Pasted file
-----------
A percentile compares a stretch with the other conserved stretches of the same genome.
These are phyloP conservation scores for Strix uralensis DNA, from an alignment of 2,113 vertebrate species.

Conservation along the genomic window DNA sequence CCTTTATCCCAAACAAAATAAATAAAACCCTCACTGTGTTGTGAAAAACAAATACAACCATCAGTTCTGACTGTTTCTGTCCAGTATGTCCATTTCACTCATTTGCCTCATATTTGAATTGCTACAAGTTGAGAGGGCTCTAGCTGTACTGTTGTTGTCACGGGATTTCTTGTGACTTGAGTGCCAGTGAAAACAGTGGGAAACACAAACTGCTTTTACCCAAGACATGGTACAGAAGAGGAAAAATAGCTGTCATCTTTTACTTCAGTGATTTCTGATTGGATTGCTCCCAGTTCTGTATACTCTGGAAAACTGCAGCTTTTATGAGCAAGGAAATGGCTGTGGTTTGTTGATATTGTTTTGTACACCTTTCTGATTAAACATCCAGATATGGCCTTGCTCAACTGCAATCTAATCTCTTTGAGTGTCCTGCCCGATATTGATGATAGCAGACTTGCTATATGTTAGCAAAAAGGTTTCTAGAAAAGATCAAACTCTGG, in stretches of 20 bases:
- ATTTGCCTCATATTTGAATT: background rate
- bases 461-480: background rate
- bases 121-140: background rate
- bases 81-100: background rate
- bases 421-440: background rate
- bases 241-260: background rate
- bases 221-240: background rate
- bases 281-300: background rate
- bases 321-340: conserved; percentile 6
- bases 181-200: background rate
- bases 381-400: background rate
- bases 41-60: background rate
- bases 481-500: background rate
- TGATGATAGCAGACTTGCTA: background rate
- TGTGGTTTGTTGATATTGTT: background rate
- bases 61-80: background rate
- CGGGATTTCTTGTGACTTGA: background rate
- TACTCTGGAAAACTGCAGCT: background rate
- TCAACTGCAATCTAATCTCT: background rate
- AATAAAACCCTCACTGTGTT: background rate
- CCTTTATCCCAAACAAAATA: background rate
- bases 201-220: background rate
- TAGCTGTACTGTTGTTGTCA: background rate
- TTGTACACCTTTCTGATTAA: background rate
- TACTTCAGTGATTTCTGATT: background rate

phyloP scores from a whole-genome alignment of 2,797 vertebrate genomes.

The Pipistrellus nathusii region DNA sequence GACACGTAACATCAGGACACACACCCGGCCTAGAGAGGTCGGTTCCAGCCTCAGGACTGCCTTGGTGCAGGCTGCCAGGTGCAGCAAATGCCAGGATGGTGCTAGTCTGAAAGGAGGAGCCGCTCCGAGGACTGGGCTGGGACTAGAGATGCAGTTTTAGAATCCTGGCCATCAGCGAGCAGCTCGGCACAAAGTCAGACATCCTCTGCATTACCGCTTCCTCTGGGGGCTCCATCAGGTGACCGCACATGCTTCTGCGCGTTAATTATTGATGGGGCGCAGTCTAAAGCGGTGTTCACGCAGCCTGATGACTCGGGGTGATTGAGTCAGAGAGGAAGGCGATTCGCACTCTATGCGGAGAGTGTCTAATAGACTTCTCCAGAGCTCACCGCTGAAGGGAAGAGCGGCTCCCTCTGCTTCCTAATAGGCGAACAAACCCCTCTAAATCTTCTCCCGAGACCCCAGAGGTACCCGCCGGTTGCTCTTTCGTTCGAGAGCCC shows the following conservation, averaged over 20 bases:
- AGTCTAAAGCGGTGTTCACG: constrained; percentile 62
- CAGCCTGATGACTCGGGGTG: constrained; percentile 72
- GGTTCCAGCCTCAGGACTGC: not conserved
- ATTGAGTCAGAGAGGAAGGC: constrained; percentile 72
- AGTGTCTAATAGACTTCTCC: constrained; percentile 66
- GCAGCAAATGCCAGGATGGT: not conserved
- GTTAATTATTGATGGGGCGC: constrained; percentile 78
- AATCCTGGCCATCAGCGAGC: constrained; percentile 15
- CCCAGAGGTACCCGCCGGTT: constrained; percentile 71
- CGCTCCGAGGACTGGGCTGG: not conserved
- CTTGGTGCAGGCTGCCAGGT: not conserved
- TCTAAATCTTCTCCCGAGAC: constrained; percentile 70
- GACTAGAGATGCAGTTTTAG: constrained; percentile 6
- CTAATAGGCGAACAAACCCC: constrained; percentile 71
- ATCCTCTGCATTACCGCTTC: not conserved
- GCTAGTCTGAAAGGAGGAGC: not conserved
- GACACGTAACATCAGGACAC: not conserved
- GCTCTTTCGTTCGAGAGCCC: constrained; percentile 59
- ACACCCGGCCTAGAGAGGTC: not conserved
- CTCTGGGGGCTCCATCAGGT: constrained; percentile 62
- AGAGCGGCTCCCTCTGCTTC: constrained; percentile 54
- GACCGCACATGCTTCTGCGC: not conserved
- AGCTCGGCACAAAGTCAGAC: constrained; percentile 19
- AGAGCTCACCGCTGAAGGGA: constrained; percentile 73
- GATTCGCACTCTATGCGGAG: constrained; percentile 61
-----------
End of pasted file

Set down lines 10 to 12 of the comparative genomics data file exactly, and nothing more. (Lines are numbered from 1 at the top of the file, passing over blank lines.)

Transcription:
- bases 221-240: background rate
- bases 281-300: background rate
- bases 321-340: conserved; percentile 6